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New Delhi: A man rides a motorcyle amid low visibility due to smog, in New Delhi, Monday, Nov. 9, 2020. The national capital's air quality remained �severe� for the fifth consecutive day on Monday, with calm wind speed exacerbating the effect of stubble burning. (PTI Photo/Atul Yadav)(PTI09-11-2020_000060A) (PTI)
New Delhi: A man rides a motorcyle amid low visibility due to smog, in New Delhi, Monday, Nov. 9, 2020. The national capital's air quality remained �severe� for the fifth consecutive day on Monday, with calm wind speed exacerbating the effect of stubble burning. (PTI Photo/Atul Yadav)(PTI09-11-2020_000060A) (PTI)

India may see a wave of change in urban mobility in aftermath of Covid-19

Union Housing and Urban Affairs Minister Hardeep Singh Puri says advancements, like intelligent transportation systems and traffic management applications, are in the pipeline for enhanced mobility in major cities.

Union Housing and Urban Affairs Minister Hardeep Singh Puri said on Monday that India is likely to experience a behavioural change in urban mobility in the aftermath of the Covid-19 pandemic.

Addressing the 13th Urban Mobility India Conference on the theme 'Emerging Trends in Urban Mobility', he said the future of mobility is about striving towards environment-friendly, integrated, automated and personalised travel on demand.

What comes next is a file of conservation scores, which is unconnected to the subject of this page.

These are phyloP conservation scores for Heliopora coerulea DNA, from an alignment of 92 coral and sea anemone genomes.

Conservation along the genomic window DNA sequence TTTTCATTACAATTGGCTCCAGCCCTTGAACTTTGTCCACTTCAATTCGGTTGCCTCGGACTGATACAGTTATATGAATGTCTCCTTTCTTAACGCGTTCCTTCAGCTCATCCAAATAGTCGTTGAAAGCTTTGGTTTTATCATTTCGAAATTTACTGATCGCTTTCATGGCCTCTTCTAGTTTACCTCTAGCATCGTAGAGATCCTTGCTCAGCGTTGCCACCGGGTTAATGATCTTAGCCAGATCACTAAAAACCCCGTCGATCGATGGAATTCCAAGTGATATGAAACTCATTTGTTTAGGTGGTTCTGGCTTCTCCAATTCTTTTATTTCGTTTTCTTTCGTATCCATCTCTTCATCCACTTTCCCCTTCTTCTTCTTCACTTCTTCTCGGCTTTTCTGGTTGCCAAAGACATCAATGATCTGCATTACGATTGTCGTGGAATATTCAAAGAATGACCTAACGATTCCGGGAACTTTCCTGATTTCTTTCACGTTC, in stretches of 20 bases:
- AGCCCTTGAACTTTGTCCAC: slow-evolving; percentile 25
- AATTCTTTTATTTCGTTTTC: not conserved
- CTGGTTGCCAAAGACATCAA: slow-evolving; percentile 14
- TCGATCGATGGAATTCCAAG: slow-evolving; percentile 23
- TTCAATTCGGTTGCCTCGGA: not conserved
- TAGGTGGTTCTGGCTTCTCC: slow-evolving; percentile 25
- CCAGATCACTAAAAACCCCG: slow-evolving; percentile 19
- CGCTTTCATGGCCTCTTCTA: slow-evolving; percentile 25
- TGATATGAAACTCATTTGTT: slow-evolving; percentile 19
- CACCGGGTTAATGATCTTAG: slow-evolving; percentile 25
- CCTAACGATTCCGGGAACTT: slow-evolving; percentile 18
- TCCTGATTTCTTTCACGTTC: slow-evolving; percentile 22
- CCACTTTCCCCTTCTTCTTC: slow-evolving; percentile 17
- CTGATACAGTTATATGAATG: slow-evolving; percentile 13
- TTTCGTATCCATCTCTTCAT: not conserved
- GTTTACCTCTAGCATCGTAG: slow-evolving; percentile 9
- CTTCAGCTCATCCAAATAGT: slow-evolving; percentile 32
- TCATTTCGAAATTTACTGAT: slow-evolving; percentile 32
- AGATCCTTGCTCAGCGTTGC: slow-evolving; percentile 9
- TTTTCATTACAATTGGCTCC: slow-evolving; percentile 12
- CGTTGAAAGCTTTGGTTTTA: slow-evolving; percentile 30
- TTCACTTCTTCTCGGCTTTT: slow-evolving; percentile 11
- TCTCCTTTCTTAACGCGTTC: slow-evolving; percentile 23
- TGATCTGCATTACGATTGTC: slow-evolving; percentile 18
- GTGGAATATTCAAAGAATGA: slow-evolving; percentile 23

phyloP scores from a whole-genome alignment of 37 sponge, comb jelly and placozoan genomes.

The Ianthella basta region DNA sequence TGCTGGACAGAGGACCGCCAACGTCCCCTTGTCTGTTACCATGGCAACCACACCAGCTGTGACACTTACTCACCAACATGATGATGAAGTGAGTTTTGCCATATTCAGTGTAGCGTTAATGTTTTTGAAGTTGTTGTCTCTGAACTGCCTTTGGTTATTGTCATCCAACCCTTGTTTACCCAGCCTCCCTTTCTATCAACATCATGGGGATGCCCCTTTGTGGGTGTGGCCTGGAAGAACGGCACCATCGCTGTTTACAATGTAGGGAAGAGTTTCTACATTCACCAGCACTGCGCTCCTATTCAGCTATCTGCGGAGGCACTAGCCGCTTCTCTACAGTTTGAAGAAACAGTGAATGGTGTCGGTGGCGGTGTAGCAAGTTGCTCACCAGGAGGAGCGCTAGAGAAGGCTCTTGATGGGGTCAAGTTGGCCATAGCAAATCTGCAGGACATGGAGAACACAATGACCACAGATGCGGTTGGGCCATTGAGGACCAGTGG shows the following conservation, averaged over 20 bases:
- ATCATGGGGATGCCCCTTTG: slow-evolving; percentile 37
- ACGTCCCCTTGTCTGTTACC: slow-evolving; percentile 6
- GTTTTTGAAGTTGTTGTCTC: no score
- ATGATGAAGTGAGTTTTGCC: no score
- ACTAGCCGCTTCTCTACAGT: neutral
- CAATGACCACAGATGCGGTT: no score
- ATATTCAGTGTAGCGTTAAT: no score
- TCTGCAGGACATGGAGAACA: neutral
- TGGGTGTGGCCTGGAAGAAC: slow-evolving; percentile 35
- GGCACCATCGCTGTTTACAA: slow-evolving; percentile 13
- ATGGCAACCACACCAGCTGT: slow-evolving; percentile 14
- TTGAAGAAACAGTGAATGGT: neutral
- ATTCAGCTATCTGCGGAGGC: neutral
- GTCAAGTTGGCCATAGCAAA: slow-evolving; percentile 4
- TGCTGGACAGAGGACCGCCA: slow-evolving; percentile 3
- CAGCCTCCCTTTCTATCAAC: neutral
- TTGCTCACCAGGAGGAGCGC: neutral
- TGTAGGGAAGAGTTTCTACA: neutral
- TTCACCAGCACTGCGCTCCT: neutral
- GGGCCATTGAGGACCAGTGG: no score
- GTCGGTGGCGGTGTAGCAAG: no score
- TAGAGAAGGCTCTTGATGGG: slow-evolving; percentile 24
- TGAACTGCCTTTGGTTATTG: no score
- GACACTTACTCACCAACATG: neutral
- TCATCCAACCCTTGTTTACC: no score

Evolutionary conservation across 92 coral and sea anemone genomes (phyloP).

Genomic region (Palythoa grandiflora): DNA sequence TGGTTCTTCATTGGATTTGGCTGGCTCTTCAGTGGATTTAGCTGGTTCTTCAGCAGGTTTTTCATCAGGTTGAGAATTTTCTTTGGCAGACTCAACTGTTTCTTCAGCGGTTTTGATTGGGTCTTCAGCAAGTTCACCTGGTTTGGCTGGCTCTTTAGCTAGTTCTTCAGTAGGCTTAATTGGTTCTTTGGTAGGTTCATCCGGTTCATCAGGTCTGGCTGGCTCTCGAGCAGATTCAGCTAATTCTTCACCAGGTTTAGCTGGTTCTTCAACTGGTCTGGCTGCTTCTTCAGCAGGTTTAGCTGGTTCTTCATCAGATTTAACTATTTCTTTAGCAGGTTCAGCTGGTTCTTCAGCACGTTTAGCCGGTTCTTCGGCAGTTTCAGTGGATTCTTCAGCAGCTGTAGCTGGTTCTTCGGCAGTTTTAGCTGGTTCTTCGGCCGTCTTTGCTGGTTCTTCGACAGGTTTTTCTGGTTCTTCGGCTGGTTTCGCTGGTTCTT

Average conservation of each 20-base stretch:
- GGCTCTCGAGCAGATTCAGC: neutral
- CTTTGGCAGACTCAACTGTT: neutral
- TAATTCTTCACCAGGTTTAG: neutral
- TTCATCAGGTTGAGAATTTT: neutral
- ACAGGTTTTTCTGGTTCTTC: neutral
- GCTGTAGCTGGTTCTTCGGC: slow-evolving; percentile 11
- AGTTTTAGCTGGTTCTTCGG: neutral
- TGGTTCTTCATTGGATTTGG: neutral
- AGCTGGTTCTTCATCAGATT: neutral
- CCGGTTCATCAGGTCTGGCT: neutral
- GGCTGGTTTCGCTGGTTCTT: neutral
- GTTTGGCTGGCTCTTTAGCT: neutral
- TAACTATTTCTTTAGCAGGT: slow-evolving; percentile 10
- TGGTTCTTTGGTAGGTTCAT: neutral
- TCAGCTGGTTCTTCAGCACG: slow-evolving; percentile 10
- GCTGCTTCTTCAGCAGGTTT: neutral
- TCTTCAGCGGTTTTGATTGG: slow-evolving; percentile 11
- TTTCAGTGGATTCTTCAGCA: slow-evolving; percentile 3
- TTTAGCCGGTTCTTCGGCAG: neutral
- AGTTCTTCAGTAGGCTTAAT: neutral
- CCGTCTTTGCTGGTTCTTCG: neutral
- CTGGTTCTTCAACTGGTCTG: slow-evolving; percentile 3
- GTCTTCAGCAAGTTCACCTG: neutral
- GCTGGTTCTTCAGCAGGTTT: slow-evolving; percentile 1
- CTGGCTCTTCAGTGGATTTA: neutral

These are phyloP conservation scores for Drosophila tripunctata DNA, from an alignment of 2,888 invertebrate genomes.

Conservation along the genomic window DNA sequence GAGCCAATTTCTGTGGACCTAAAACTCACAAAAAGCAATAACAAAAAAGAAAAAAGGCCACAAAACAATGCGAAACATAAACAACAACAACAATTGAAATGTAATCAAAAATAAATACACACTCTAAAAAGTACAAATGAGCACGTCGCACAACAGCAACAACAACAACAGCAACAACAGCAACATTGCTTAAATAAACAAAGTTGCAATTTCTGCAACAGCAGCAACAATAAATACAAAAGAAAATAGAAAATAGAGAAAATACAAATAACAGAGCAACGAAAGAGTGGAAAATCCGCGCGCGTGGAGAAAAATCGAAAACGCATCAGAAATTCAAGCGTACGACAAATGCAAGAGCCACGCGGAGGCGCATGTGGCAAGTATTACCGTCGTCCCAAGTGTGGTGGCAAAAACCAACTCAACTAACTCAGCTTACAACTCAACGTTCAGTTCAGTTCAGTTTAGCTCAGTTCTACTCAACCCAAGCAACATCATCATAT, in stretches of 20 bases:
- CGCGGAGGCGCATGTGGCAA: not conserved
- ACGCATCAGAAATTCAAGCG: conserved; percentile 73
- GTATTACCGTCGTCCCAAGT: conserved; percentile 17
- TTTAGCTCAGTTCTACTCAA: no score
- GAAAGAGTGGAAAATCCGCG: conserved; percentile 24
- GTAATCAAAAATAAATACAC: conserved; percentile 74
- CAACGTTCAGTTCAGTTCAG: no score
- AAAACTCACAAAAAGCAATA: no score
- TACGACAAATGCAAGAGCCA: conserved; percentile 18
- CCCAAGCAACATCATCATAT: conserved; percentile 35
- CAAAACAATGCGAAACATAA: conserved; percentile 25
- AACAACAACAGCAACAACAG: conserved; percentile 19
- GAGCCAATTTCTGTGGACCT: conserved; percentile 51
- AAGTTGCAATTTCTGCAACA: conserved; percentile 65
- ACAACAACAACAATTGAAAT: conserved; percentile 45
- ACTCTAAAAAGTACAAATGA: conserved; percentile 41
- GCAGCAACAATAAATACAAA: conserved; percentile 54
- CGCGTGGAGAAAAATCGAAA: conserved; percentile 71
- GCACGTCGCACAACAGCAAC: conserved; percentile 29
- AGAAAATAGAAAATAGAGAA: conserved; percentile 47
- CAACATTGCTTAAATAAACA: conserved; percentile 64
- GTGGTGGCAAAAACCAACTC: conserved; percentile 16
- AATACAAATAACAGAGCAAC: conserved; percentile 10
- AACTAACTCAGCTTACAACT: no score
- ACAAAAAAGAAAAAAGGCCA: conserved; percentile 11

New advancements, like intelligent transportation systems and traffic management applications, are in the pipeline for enhanced mobility in major cities, the minister said.

"In the aftermath of the Covid-19 pandemic, India is likely to experience a behavioural change in urban mobility. This crisis also presents an opportunity to guide the recovery of urban transport towards long-term development goals," Puri said.

Investment in infrastructure to address more effective circulation and interchange of people and goods will have an economic multiplier effect, both in job-creation in the present and boosting growth and productivity in the future, he said.

In a statement, the ministry said it has issued a detailed advisory as to how the nation needs to move ahead in these testing times.

It rests on three key pillars -- promotion of public transport system, leveraging technological advancements and penetration of NMT systems in the urban transport paradigm.  

"Various studies show that about 16-57 per cent of urban commuters are pedestrian and about 30-40 per cent use bicycles depending on the size of the city. 

"Considering this as an opportunity, elevating the priority of these modes gives travellers another private vehicle alternative, which is clean, safe, secured particularly if it is integrated with other modes and affordable for all," the ministry said.

It stated that non-motorised transport will occupy the prime, non-negotiable, position in every form of urban mobility discourse and intervention.

This story has been published from a wire agency feed without modifications to the text. Only the headline has been changed.

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